This being so, it is rather for the physiologist, or for the man of affairs, to select the particular physical test which is like) best to serve the public interest. So far as mere statistics : concerned, I should give the preference to the breathing po. For one thing, this appears, in my judgment, to be correlate! on the whole, with a higher general physical superiority than the case with the other qualities. I apprehend also that go ! breathing power could not readily be "crammed, so to say. attendance at a gymnasium, and by aid of professional adn z and direction, as can be done to some considerable extent case of muscular power.


It has been already remarked that high excellence in one physical capacity seems correlated with decided superiority i the others. This is evident from a glance at the tables Burl deserves notice that equally high excellence is not by any implied. The chance of a man who is in one of these phys first classes being also in another such class is not very a more than what it would be if the two capacities were distribu at random. As a matter of fact, four men only out of the entire number are in every one of these first classes. As between the exertions of muscular strength apparently so closely similar s those of pulling and squeezing, it is found that only 44, mt of the total of 195 in the latter, also secured a place in the former. whereas a purely chance distribution might have been expect? to secure as many as about 20. As between the corresponding selections, of about equal numbers, from the best in respect of eyesight and breathing, it appears that not more than jo obta a place in both classes.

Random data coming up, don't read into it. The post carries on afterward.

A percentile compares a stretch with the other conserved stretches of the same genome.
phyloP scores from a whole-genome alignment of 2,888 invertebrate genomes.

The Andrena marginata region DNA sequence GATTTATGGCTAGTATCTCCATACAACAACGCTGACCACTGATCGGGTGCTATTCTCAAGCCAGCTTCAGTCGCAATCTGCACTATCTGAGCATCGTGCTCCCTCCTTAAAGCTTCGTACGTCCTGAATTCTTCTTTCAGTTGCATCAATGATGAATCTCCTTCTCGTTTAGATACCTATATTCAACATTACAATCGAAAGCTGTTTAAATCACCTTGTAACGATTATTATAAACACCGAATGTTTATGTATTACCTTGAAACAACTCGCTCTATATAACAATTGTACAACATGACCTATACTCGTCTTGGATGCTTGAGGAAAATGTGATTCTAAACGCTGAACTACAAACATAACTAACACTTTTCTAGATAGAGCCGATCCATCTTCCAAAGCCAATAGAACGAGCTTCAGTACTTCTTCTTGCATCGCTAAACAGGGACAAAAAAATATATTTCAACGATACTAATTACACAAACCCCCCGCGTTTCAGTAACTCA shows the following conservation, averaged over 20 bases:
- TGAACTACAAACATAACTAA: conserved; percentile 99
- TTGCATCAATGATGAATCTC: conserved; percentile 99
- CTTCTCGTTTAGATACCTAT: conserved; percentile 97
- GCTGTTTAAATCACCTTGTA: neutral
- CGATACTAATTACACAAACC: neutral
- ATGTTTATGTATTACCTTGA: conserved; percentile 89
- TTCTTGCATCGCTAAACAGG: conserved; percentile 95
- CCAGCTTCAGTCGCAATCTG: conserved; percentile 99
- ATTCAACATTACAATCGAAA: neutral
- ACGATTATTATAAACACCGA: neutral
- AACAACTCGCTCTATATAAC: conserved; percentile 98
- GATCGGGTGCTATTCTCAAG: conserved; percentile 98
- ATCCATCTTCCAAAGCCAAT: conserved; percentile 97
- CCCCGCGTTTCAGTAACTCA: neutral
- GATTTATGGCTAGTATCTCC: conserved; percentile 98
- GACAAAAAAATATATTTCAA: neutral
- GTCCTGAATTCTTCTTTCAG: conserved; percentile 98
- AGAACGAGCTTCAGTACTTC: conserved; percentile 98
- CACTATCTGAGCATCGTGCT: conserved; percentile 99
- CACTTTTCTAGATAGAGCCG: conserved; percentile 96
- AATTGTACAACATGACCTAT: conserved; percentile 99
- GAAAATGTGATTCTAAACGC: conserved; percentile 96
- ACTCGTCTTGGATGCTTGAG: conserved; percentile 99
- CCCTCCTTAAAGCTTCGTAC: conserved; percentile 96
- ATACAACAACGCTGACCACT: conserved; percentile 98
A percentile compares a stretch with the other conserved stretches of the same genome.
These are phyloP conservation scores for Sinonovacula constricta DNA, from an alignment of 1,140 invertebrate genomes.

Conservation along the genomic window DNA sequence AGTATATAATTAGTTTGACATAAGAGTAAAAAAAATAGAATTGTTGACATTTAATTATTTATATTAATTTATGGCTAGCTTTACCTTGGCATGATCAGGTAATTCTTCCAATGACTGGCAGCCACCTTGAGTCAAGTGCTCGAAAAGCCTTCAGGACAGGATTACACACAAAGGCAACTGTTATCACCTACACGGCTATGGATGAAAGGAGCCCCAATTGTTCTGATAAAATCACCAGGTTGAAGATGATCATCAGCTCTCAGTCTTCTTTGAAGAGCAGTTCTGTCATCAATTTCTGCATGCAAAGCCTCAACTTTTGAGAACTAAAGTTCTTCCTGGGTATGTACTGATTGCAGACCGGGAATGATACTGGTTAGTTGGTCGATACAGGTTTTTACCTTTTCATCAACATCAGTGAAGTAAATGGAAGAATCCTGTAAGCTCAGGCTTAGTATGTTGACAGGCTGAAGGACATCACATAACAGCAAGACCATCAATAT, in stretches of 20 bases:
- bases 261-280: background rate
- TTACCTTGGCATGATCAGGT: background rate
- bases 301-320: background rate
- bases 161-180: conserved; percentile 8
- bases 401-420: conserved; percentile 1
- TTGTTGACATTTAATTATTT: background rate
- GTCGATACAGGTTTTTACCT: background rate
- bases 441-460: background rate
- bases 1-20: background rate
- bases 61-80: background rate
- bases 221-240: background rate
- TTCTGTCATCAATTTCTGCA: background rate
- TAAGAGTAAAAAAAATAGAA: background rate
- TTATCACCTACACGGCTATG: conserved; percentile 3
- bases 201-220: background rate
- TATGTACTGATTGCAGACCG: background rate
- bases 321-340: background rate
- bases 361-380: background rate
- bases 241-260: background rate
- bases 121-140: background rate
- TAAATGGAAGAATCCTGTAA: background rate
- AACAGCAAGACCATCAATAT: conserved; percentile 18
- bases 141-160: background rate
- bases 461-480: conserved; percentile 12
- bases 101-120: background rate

Turn now to some of the less obviously certain conclusion Comparing the "head-volumes of the students, two tact claim notice, viz. first, that the heads of the high-honour men are distinctly larger than those of the pass men; and, secon that the heads of all alike continue to grow for some years aft the age of 19.

The actual amount of difference as between the A and C students is, of course, small. On our scale it is just alwat inches-that is 3 per cent. on the real size of the bead. I this small difference to be regarded as significant? The answe can only be given by an appeal to the theory of statistics, which yields the following conclusions.

I must premise that the figures given here as average heal volumes were thus obtained. The average was taken of each 4 the three separate head-measurements (in the three directions